I didn't know what I expected when I sat down in the theater to see "Polite Society," but my expectations were exceedingly shattered.
This is a fun, wild, spirited action-comedy romp, with fantasy elements that make comparisons with films like "Scott Pilgrim vs. The World" inevitable. First time writer/director Nida Manzoor is a break-out, as are her two leading ladies, Priya Kansara and Ritu Arya, who combine to pack quite the punch in what might be the most surprisingly enjoyable film of 2023.
I'm a sucker for a good coming-of-age story, and "Are You There God? It's Me, Margaret" is a great one.
With focus, authenticity and a better-than-expected cast, this is a crowd-pleaser that will withstand the test of time, much like the book that it's based on.
If there was ever a classic Disney animated film in need of an update, it's the 1953 "Peter Pan" movie. It's depiction of Native Americans have made it an uncomfortable watch - at best - and so "Peter Pan & Wendy" is one live-action Disney remake that is probably a good thing.
But this Peter Pan's flight plays it mostly safe and unimaginative. Neverland has never been depicted quite as boring, and a few big casting blunders makes "Peter Pan & Wendy" grow old, quickly.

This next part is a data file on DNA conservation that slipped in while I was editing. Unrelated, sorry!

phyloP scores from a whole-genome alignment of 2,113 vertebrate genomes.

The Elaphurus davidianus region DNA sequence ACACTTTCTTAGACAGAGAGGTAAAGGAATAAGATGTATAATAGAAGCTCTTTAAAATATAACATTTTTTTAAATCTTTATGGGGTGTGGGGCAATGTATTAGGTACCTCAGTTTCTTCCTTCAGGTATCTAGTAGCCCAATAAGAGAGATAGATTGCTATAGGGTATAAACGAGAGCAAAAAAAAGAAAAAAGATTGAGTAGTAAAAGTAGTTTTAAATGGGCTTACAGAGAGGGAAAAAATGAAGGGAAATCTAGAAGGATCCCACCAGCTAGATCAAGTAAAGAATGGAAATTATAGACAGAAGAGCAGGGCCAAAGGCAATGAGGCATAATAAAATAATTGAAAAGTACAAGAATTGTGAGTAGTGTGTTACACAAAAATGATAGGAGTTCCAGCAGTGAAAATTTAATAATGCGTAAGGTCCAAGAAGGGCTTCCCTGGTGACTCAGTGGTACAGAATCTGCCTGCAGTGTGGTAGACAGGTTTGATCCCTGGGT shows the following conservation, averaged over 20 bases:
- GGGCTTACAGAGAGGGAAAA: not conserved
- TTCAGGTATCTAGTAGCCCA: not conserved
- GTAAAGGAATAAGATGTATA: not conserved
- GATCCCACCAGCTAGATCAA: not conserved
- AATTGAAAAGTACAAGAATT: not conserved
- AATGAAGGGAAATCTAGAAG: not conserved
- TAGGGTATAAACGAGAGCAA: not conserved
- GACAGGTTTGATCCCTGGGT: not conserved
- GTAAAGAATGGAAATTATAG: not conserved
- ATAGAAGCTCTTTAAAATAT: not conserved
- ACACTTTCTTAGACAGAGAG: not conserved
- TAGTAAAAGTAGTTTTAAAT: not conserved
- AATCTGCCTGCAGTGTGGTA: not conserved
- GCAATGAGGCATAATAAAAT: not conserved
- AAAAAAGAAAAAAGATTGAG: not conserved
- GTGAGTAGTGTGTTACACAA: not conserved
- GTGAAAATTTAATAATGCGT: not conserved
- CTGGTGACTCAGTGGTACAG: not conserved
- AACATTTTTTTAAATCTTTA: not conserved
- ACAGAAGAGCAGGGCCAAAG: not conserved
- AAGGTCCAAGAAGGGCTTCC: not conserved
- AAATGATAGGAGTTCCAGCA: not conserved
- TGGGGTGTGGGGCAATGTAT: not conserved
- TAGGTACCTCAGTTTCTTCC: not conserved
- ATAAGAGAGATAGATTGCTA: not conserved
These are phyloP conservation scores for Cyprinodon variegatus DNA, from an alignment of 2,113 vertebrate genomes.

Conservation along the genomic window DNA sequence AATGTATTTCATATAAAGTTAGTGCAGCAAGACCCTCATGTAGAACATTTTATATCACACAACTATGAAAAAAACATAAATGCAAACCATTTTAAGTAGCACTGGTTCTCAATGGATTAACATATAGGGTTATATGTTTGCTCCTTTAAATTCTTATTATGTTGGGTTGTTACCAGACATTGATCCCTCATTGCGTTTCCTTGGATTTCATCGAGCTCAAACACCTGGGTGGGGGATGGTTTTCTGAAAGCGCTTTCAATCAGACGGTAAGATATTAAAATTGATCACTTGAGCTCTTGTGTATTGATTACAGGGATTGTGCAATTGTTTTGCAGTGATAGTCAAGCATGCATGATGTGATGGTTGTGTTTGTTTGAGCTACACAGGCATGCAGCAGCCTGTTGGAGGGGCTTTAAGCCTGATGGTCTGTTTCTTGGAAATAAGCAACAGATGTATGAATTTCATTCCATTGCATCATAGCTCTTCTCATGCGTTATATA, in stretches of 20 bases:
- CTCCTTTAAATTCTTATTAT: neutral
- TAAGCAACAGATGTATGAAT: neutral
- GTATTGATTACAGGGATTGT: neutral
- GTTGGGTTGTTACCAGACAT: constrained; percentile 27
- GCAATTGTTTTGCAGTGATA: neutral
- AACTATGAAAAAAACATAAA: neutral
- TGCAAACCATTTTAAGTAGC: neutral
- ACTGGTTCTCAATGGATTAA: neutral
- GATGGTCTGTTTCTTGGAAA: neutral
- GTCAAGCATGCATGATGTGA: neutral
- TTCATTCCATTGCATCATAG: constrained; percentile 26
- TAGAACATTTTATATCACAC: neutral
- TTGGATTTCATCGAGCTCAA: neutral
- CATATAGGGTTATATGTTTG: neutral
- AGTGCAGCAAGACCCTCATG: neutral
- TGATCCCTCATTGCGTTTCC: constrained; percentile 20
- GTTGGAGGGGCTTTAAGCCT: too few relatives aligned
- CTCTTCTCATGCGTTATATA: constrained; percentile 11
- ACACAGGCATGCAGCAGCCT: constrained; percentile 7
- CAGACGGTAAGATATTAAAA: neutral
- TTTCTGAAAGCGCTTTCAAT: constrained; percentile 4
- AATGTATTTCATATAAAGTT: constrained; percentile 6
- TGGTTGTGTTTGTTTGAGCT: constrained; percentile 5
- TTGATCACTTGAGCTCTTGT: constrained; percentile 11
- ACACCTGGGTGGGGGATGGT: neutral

Real life BFFs Matt Damon and Ben Affleck - counting their new film "Air" - have been in a total of nine films together. Mostly though, people bring up their Oscar-winning "Good Will Hunting" as the definitive Damon/Affleck film, a movie that landed in theaters in 1997, over 25 years ago.
I'm not sure if "Air" will still be lingering this coming Oscar season, but it's definitely another crowd-pleasing gem from Ben Affleck the director, who has shown to be a real force behind the camera even more so than in front of it.
It's hard to believe that there has never been an animated film featuring Mario and his brother Luigi, until now. "The Super Mario Bros. Movie" doesn't have the "coolness" or cutting-edge appeal as, say, "The LEGO Movie" did, and it wasn't quite as fun as the recent "Sonic The Hedgehog" film, but it's a mildly enjoyable, family-friendly adventure that does just enough to make it feel like a success.
The images you may see in the trailer for "Paint," may make you think that Owen Wilson is portraying the legendary, soft-spoken Public Television artist, Bob Ross, whose "The Joy of Painting" captivated people around the world.
But "Paint" is not a biopic, nor does Bob Ross have anything to do with this film. Sure, the look of Wilson's character, the easy-going womanizer, Carl Nargle, may himself have a popular public-access TV show about painting, and he may have taken inspiration from Ross's iconic appearance, but Nargle couldn't be more polar opposite than Ross.
The biggest difference? Ross is a joy to watch. Nargle on the other hand, is a grating, pompous-ass who gets by with his charm and talents. None of which leaves anything for us to root for in this bland, quirky "comedy," that seems to misfire at every opportunity.
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